By Dick Powell
The news that Garrett Gomez was found dead on Wednesday at the age of 44 at a casino hotel south of Tucson, Arizona hit like a punch below the belt. Even when bad news is not surprising, it is still shocking when it arrives with the finality of it all.
Gomez had his demons and fought them for many years. During his riding career when he controlled his demons, he was as good as anyone. Quick away from the gate, he wasn’t poetry in motion while relaxing his horses.
But, there was nothing more beautiful in horse racing than Gomez finishing furiously through the stretch and snatching victory from the jaws of defeat. He was easily the strongest rider I had seen since the glory days of Laffit Pincay Jr. and if his horse lacked the intestinal fortitude to get to the wire first, Gomez was there to carry him home.
Named America’s top rider in the 2007 and 2008 Eclipse Award voting, he also led the money earnings list from 2006 through 2009. The winner of 13 Breeders’ Cup races, Gomez rode every race like it was a Grade 1 stakes. I remember being at Santa Anita on a weekday afternoon of racing and Gomez won the first three races and in all of them, he would not let his horse get passed in the stretch. None were Grade 1 stakes horses but they had a Grade 1 stakes rider on their backs and that was the difference between winning and losing.
One of my favorite Garrett Gomez rides was aboard PIONEEROF THE NILE (Empire Maker) in the 2009 Kentucky Derby (G1). Over a track that he seemed to be struggling over, Gomez was throwing everything but the kitchen sink at his mount and was able to forge to the lead in the stretch. Once there, Calvin Borel flew by him down on the rail aboard 50-to-1 longshot MINE THAT BIRD (Birdstone) and the race was over.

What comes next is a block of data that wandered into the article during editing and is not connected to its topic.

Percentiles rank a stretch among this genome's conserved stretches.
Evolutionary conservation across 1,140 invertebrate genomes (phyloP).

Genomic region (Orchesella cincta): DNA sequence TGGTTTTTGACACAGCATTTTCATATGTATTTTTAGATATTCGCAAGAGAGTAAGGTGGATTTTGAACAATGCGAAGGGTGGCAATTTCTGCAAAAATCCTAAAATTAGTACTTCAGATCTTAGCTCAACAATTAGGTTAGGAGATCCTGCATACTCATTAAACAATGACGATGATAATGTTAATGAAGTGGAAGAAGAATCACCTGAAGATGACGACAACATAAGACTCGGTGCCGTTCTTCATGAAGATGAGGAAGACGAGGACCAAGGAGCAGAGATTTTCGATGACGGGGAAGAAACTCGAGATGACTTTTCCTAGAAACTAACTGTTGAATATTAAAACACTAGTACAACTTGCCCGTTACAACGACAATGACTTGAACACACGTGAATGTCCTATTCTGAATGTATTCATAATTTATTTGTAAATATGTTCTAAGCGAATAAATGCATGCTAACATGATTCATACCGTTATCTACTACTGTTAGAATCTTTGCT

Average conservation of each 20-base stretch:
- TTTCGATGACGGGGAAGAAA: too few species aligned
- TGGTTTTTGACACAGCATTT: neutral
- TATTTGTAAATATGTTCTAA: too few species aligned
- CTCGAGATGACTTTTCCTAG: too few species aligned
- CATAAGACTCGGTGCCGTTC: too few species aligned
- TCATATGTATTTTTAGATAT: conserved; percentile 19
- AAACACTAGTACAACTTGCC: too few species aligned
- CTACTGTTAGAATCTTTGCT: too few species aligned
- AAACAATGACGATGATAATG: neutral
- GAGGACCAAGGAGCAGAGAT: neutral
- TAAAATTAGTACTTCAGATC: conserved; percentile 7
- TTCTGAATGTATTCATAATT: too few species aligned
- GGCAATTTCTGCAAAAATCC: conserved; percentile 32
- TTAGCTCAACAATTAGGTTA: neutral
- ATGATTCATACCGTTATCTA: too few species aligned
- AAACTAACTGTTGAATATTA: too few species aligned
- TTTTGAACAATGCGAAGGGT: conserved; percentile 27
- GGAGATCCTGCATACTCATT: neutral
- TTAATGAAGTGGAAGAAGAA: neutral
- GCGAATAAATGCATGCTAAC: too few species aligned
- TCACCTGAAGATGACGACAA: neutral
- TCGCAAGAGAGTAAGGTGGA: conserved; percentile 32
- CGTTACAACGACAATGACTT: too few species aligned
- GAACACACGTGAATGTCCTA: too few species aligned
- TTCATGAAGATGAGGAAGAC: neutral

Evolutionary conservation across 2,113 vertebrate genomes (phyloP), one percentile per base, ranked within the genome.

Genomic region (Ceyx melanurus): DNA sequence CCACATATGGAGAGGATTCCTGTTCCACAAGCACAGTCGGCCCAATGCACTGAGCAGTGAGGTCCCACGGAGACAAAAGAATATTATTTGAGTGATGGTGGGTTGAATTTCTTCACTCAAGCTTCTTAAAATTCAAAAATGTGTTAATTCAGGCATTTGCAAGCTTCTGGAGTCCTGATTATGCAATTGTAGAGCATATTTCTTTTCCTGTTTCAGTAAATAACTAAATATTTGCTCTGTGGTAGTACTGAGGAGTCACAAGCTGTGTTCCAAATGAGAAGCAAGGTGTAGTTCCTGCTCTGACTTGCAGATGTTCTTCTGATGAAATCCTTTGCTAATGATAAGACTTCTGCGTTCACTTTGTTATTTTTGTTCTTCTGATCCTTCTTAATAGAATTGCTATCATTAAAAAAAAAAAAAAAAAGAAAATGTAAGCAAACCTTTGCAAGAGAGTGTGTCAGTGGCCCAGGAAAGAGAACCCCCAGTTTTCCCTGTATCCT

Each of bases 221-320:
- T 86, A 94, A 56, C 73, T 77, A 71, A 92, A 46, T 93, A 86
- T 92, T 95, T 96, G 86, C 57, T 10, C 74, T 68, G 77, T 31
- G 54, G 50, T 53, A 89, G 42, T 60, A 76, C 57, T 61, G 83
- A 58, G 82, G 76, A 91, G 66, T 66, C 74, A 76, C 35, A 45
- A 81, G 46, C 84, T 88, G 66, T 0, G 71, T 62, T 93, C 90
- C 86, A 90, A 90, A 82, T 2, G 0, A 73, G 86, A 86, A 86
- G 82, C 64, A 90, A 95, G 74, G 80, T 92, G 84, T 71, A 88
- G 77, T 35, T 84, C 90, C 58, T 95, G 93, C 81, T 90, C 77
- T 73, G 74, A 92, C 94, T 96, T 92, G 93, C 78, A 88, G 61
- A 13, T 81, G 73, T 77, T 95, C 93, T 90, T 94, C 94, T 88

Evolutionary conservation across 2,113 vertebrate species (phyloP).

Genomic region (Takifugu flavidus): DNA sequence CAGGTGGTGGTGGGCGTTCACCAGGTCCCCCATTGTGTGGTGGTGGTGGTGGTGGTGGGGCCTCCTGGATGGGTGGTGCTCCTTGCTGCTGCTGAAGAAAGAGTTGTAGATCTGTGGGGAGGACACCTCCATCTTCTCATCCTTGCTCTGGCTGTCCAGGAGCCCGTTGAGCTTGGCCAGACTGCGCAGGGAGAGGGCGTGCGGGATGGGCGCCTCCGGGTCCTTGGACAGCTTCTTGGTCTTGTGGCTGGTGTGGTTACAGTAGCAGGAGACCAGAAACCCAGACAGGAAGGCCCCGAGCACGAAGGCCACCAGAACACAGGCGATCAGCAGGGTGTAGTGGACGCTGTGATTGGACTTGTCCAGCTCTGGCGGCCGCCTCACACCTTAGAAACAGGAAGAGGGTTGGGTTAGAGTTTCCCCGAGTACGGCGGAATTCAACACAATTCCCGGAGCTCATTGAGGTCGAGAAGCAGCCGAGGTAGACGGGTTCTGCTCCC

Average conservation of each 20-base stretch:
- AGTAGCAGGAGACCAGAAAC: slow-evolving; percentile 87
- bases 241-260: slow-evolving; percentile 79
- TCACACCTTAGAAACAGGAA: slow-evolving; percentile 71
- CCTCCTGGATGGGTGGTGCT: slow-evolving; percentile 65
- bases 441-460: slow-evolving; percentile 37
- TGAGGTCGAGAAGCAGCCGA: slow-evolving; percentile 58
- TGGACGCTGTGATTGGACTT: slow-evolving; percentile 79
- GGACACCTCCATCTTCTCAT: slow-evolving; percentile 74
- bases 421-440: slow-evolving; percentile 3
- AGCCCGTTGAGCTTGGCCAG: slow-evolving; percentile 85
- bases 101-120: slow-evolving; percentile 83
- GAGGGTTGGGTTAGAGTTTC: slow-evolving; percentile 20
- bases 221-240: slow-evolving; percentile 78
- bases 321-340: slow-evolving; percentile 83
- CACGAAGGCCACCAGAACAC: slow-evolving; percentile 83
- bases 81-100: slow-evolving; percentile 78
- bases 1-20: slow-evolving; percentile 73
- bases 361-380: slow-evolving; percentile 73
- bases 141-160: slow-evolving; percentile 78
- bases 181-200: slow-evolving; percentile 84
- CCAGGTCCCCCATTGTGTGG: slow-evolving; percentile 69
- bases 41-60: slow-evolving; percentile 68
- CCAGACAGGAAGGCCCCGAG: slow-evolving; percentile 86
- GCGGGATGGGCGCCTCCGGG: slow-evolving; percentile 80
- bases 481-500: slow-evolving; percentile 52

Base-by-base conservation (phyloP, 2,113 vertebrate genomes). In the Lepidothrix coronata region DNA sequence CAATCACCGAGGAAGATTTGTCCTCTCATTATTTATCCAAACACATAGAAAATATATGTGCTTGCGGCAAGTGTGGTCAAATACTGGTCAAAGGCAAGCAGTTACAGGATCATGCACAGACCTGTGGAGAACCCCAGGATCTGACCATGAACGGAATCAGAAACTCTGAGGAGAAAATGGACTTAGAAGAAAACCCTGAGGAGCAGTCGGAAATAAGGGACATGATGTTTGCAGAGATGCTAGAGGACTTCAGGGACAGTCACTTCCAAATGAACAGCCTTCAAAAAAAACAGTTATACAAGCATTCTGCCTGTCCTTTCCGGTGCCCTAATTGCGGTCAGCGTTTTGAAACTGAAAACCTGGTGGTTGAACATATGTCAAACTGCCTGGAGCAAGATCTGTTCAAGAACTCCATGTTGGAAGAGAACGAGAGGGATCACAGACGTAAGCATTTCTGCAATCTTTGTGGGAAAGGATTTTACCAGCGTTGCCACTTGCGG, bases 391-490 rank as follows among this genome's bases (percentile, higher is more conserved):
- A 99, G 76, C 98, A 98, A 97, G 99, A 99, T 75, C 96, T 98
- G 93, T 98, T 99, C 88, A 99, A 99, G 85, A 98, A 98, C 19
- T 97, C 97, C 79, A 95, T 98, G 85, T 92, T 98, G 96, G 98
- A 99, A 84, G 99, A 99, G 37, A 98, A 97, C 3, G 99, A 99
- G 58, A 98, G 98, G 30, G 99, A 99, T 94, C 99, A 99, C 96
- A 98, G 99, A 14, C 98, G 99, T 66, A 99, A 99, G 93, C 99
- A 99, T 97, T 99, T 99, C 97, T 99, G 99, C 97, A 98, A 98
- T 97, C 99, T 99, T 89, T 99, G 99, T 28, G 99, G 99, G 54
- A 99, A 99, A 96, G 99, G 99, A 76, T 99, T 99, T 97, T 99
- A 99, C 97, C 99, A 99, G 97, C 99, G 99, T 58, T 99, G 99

While Mine That Bird was cruising to an easy victory, there was Gomez flailing away aboard Pioneerof the Nile and somehow, he was able to hold on to be second. If you bet him that day, you wanted to buy him dinner since his mount had every right to pack it in. But, Gomez wouldn’t let him.
In the 2010 Breeders’ Cup Classic (G1), Gomez negotiated a ground-saving trip through traffic for BLAME (Arch) to seize command in the deep stretch under the lights at Churchill Downs. The only danger, and what a danger it was, was ZENYATTA (Street Cry) bearing down on him in full stride and what promised to be a race for the ages was right before our eyes.
Zenyatta, winner of her first 19 races, was trying to retire undefeated in her 20th career start but Gomez got busy on Blame and urged every ounce of energy out of him. It was just enough as Blame held on by a nose as Zenyatta rallied to be a gallant second. Few races live up to expectations but the 2010 Classic exceeded them and Gomez’s ride aboard Blame was one for the ages.
Gomez stopped riding in 2013 and officially retired in 2015. Without the discipline and structure that horse racing provided him, you just prayed that he would be able to handle life without it but it looks like his demons won. What a shame for him and his family.
The Gulfstream Park championship meet began on December 3 and in the first eight days of racing, it looks like nothing has changed. The main track is as speed-favoring as ever. There have been 23 races run at six furlongs and 43% were won gate to wire and the speed bias was 70%.
Going a one-turn mile on the dirt, the speed bias was 62% and the preferred winning running style was close to the pace.
Another aspect of the Gulfstream Park championship meet was in full view last Saturday when Todd Pletcher won four races and is now 7-for-22 with 14 horses finishing in the money. Pletcher rests many of his horses in the fall and has them ready for this meet, and he is doing it again this year. With gusto!